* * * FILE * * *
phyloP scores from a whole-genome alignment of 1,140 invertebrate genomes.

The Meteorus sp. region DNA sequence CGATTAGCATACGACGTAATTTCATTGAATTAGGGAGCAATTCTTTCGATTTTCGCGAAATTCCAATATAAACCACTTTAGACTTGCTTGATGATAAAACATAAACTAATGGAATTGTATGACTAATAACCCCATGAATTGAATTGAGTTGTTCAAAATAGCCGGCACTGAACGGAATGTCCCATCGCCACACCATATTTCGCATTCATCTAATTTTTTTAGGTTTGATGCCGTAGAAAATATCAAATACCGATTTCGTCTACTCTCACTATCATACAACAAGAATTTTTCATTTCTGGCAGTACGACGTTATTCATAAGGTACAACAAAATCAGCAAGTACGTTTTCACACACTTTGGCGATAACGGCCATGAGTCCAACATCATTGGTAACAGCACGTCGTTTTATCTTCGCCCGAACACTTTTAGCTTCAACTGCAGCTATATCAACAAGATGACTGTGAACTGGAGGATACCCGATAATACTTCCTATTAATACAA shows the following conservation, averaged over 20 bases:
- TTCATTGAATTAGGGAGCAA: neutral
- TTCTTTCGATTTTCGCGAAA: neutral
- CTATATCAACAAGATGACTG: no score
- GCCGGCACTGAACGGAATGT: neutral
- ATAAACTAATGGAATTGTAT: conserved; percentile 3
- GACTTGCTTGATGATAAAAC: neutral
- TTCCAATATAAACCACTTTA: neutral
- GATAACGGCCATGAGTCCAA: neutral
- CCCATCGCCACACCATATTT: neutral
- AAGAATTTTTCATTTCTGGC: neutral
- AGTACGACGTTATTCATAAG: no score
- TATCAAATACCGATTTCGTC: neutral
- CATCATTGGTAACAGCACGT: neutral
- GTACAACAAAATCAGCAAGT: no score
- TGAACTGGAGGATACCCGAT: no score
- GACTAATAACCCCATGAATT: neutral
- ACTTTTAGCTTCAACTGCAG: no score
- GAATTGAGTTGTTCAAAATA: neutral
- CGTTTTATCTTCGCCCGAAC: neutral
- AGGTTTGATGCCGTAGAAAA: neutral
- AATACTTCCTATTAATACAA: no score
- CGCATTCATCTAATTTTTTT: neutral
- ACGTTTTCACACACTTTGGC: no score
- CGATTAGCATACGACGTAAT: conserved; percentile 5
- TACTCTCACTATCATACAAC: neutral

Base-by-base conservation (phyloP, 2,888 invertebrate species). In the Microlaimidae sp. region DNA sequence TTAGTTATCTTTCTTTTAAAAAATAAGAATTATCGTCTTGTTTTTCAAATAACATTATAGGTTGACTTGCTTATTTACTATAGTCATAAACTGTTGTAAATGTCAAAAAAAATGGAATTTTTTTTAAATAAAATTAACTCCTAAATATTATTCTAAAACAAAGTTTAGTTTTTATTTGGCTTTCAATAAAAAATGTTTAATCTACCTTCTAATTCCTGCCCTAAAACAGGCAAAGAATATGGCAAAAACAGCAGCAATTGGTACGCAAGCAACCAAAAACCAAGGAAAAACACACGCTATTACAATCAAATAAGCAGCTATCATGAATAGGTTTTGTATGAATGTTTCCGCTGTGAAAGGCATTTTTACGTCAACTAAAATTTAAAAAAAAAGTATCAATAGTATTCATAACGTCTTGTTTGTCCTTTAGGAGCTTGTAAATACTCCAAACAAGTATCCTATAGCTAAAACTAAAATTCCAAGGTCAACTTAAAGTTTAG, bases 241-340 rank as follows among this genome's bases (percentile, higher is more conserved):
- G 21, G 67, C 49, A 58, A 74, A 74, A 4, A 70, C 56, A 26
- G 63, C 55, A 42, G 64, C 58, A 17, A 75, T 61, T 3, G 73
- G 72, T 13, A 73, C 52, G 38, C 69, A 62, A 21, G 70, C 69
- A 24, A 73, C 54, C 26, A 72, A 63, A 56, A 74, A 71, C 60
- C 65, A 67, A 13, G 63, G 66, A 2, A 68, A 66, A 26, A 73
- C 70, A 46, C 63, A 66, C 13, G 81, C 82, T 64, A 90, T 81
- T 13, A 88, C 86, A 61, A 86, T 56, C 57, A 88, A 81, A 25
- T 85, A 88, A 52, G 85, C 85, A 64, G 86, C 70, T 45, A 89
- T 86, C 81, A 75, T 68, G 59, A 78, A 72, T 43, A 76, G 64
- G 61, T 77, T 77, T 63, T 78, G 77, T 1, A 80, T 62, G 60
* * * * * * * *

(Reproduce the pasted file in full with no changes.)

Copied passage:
phyloP scores from a whole-genome alignment of 1,140 invertebrate genomes.

The Meteorus sp. region DNA sequence CGATTAGCATACGACGTAATTTCATTGAATTAGGGAGCAATTCTTTCGATTTTCGCGAAATTCCAATATAAACCACTTTAGACTTGCTTGATGATAAAACATAAACTAATGGAATTGTATGACTAATAACCCCATGAATTGAATTGAGTTGTTCAAAATAGCCGGCACTGAACGGAATGTCCCATCGCCACACCATATTTCGCATTCATCTAATTTTTTTAGGTTTGATGCCGTAGAAAATATCAAATACCGATTTCGTCTACTCTCACTATCATACAACAAGAATTTTTCATTTCTGGCAGTACGACGTTATTCATAAGGTACAACAAAATCAGCAAGTACGTTTTCACACACTTTGGCGATAACGGCCATGAGTCCAACATCATTGGTAACAGCACGTCGTTTTATCTTCGCCCGAACACTTTTAGCTTCAACTGCAGCTATATCAACAAGATGACTGTGAACTGGAGGATACCCGATAATACTTCCTATTAATACAA shows the following conservation, averaged over 20 bases:
- TTCATTGAATTAGGGAGCAA: neutral
- TTCTTTCGATTTTCGCGAAA: neutral
- CTATATCAACAAGATGACTG: no score
- GCCGGCACTGAACGGAATGT: neutral
- ATAAACTAATGGAATTGTAT: conserved; percentile 3
- GACTTGCTTGATGATAAAAC: neutral
- TTCCAATATAAACCACTTTA: neutral
- GATAACGGCCATGAGTCCAA: neutral
- CCCATCGCCACACCATATTT: neutral
- AAGAATTTTTCATTTCTGGC: neutral
- AGTACGACGTTATTCATAAG: no score
- TATCAAATACCGATTTCGTC: neutral
- CATCATTGGTAACAGCACGT: neutral
- GTACAACAAAATCAGCAAGT: no score
- TGAACTGGAGGATACCCGAT: no score
- GACTAATAACCCCATGAATT: neutral
- ACTTTTAGCTTCAACTGCAG: no score
- GAATTGAGTTGTTCAAAATA: neutral
- CGTTTTATCTTCGCCCGAAC: neutral
- AGGTTTGATGCCGTAGAAAA: neutral
- AATACTTCCTATTAATACAA: no score
- CGCATTCATCTAATTTTTTT: neutral
- ACGTTTTCACACACTTTGGC: no score
- CGATTAGCATACGACGTAAT: conserved; percentile 5
- TACTCTCACTATCATACAAC: neutral

Base-by-base conservation (phyloP, 2,888 invertebrate species). In the Microlaimidae sp. region DNA sequence TTAGTTATCTTTCTTTTAAAAAATAAGAATTATCGTCTTGTTTTTCAAATAACATTATAGGTTGACTTGCTTATTTACTATAGTCATAAACTGTTGTAAATGTCAAAAAAAATGGAATTTTTTTTAAATAAAATTAACTCCTAAATATTATTCTAAAACAAAGTTTAGTTTTTATTTGGCTTTCAATAAAAAATGTTTAATCTACCTTCTAATTCCTGCCCTAAAACAGGCAAAGAATATGGCAAAAACAGCAGCAATTGGTACGCAAGCAACCAAAAACCAAGGAAAAACACACGCTATTACAATCAAATAAGCAGCTATCATGAATAGGTTTTGTATGAATGTTTCCGCTGTGAAAGGCATTTTTACGTCAACTAAAATTTAAAAAAAAAGTATCAATAGTATTCATAACGTCTTGTTTGTCCTTTAGGAGCTTGTAAATACTCCAAACAAGTATCCTATAGCTAAAACTAAAATTCCAAGGTCAACTTAAAGTTTAG, bases 241-340 rank as follows among this genome's bases (percentile, higher is more conserved):
- G 21, G 67, C 49, A 58, A 74, A 74, A 4, A 70, C 56, A 26
- G 63, C 55, A 42, G 64, C 58, A 17, A 75, T 61, T 3, G 73
- G 72, T 13, A 73, C 52, G 38, C 69, A 62, A 21, G 70, C 69
- A 24, A 73, C 54, C 26, A 72, A 63, A 56, A 74, A 71, C 60
- C 65, A 67, A 13, G 63, G 66, A 2, A 68, A 66, A 26, A 73
- C 70, A 46, C 63, A 66, C 13, G 81, C 82, T 64, A 90, T 81
- T 13, A 88, C 86, A 61, A 86, T 56, C 57, A 88, A 81, A 25
- T 85, A 88, A 52, G 85, C 85, A 64, G 86, C 70, T 45, A 89
- T 86, C 81, A 75, T 68, G 59, A 78, A 72, T 43, A 76, G 64
- G 61, T 77, T 77, T 63, T 78, G 77, T 1, A 80, T 62, G 60